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Hill, Thomas Joseph (1835–1914)

We regret to have to record the death on Monday last (7th inst.) of Mr Thos. [Thomas] Hill, an old and respected resident of Penrith, the sad event taking place at the residence of deceased's daughter, Mrs L. Priddle, High Street. Mr Hill, who had reached his 79th year, had been in failing health for some weeks, and had recently suffered from kidney trouble which developed into an acute form of cerebral hemorrhage, from which seizure at deceased's advanced age there was no hope of recovery. The late Mr Hill was a native of Somersetshire, England, and came to Australia in his 24th year, having married just previous to his leaving England. He was born on the 7th August, 1835, so his span of life had embraced perhaps the most prolific period of practical and industrial progress ever known in history. He had many varied and stirring experiences in Australia, and had been by turns, carpenter (to which ancient trade he had been apprenticed in youth) contractor, draper, etc; and during the sixties and seventies was associated with the building of the railways. He was in fact engaged under Mr Cowdroy (engineer) in the famous deviation at Clarence—Zig-zag— in '68 and 69, and pegged out much of the preliminary 'trail' of that famous work. Mr Hill was later on the original linelaying operations at Scone, Muswellbrook, and other sections of the Main Northern Railway, and also took part in the Great Southern extension. He had, moreover, some exciting and interesting experiences in coachdriving, and was probably, the first 'Jehu' to drive a mail coach over the Bulli Pass in the early sixties. During his connection with coaching work he had one or two adventures in the 'bushranging country,' and was within a few miles of the spot (on the Marulan-Goulburn Road), the night the Ben Hall gang stuck up the Sydney bound coach, which held a bride hastening to her wedding next day; and which contained the wedding cake and other provender and gifts that had been intended for the wedding. The bushrangers were ungallant enough to commandeer the wedding cake and other comestibles, and their detention of the bride and rest of the passengers for several hours had the effect of postponing the wedding another day. It is said however, they gave the bride a £5 note, which she turned over to a charitable institution.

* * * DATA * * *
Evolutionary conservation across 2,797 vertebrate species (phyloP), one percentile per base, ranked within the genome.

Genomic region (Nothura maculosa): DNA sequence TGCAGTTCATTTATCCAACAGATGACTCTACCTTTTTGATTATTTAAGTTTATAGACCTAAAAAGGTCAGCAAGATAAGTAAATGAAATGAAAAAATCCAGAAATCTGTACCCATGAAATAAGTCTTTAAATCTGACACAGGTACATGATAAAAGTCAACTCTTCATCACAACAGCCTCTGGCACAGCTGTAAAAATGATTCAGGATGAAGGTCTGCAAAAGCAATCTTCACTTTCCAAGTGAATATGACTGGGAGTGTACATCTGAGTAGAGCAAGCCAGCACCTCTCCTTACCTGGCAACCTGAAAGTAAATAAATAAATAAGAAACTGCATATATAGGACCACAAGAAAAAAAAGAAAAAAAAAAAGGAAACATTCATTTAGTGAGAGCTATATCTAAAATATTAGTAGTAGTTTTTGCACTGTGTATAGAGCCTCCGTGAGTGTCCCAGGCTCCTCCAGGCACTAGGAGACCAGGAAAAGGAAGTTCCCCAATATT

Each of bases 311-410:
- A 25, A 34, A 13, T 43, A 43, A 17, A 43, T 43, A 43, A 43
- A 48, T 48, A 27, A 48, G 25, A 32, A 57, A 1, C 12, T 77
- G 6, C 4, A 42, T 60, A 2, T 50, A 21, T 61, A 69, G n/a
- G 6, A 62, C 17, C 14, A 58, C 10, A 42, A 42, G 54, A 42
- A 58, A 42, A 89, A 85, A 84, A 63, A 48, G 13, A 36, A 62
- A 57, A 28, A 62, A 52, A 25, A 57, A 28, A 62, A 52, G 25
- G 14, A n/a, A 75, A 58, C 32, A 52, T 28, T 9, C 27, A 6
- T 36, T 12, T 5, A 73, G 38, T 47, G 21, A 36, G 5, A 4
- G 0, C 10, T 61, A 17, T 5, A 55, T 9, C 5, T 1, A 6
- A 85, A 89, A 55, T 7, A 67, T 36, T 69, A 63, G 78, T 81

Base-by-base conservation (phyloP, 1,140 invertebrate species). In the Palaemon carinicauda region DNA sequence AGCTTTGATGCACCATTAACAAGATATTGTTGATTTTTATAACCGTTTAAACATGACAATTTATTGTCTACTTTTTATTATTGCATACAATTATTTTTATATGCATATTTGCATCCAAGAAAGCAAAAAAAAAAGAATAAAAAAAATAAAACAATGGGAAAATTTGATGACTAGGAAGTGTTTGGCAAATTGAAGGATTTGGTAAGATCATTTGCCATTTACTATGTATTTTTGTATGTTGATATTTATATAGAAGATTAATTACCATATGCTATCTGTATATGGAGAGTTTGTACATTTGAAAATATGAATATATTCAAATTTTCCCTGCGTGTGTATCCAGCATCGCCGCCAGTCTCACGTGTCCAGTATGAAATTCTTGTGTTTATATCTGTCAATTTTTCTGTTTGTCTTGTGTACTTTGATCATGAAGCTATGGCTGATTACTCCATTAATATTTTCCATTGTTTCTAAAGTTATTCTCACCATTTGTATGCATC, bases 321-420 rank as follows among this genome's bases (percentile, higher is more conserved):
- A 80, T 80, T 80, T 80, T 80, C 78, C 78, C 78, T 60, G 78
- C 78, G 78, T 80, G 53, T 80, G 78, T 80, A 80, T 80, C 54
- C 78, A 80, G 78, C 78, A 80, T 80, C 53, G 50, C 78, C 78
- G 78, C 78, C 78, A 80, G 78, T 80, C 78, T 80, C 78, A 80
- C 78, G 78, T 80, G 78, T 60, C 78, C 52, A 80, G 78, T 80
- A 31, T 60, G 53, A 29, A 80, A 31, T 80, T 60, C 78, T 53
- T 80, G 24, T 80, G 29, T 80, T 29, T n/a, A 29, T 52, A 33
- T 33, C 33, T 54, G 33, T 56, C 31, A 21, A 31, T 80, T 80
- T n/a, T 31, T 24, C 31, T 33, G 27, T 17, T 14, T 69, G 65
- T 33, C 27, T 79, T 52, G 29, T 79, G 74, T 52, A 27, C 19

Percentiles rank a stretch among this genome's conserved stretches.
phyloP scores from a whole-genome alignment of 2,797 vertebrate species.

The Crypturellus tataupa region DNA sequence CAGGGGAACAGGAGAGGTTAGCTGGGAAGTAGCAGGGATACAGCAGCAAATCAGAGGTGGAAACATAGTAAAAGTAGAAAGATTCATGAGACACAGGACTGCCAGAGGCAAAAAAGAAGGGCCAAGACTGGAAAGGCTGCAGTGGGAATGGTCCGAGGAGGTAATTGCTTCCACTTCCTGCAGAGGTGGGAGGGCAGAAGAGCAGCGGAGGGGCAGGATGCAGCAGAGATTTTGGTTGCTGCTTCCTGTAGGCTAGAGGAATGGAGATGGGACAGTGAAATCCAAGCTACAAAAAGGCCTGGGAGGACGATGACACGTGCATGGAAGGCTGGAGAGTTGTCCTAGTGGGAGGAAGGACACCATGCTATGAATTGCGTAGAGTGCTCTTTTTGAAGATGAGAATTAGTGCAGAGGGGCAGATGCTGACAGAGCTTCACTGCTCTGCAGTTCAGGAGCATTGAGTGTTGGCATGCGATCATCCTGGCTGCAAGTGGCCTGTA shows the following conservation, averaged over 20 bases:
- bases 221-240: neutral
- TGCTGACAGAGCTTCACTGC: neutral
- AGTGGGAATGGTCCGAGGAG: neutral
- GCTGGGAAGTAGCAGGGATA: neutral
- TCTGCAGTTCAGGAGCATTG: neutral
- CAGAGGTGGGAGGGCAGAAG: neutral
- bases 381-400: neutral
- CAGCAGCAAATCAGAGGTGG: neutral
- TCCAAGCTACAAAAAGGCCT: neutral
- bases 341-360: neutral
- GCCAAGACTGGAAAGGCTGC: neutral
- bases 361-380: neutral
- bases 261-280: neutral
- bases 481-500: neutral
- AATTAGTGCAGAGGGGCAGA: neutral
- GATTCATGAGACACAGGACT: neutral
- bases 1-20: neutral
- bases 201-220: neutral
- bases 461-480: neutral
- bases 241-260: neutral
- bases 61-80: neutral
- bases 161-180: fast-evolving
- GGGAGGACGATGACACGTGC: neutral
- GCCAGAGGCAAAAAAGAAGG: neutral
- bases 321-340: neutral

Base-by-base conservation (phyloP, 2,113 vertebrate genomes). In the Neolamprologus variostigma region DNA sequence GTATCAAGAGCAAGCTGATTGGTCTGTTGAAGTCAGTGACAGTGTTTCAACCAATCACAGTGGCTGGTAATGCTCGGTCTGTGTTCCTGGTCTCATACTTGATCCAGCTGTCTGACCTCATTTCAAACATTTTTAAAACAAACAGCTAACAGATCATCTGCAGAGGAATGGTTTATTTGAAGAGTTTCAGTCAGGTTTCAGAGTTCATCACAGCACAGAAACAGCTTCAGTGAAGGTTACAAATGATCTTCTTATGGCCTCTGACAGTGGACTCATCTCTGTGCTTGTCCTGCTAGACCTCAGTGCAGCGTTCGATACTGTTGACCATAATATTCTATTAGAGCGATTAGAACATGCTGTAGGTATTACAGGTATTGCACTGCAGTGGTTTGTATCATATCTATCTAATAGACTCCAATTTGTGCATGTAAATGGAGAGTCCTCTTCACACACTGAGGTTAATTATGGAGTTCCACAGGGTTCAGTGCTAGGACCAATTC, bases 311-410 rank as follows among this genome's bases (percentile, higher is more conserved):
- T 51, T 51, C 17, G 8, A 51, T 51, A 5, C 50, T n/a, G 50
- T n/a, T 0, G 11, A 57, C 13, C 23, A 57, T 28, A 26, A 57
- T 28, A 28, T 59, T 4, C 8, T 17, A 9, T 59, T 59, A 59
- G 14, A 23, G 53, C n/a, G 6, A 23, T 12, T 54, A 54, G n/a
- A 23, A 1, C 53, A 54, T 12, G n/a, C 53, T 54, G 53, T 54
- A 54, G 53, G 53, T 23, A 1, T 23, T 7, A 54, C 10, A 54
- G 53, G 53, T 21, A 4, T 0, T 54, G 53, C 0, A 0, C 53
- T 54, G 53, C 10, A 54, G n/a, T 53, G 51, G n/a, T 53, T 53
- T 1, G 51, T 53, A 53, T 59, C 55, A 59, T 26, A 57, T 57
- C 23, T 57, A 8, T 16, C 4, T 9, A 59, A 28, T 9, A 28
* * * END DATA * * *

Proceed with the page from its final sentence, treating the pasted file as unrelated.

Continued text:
Mr Hill was twice married, his first wife having predeceased him by some 36 years, and his second wife by about 24 years. Four children are living, viz: Mr Frank Hill, Mrs Louisa Priddle, Mrs Winnie Springall, and Mrs R. Benaud.

Dr Higgins assiduously attended deceased, but medical skill was unavailing.

The interment was at the Church of England portion, Kingswood General Cemetery, on Tuesday afternoon, and the Rev M. G. Hinsby officiated at the graveside. Mrs John Price and Son supervised the funeral arrangements.

Original publication

Citation details

'Hill, Thomas Joseph (1835–1914)', Obituaries Australia, National Centre of Biography, Australian National University, https://oa.anu.edu.au/obituary/hill-thomas-joseph-19943/text31125, accessed 13 April 2021.

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